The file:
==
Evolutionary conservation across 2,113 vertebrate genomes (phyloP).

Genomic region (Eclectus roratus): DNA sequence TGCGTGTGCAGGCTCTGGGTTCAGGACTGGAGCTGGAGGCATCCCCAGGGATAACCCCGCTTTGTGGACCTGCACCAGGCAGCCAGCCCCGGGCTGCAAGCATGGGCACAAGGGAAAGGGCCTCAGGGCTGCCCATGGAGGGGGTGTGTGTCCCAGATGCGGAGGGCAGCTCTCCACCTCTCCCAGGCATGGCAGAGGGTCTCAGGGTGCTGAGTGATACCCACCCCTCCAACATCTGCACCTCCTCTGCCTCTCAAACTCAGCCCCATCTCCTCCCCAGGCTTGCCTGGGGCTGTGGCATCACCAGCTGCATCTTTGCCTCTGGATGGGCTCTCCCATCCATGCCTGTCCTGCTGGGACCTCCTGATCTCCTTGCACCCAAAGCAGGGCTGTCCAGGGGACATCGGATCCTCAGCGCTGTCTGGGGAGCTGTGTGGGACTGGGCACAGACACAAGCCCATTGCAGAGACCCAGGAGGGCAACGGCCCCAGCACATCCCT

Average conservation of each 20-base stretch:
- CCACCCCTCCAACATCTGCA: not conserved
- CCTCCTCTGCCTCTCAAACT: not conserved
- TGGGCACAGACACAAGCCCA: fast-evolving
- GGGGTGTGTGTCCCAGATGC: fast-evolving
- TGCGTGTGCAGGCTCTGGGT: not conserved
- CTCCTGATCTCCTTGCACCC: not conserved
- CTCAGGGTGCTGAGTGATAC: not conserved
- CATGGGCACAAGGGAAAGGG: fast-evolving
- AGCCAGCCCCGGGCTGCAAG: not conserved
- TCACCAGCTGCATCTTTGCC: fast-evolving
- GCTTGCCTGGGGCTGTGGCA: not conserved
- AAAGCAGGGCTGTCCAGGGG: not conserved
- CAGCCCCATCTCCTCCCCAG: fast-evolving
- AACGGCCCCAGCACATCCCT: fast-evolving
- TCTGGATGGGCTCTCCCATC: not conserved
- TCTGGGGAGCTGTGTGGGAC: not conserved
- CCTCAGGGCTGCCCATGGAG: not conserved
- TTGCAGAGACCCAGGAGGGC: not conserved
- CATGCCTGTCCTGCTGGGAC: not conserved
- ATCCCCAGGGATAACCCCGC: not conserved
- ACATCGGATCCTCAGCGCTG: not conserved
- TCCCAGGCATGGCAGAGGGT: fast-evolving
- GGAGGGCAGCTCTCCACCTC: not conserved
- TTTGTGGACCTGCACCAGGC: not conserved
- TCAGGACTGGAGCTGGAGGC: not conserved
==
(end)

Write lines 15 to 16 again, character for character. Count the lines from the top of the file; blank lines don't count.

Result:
- AAAGCAGGGCTGTCCAGGGG: not conserved
- CAGCCCCATCTCCTCCCCAG: fast-evolving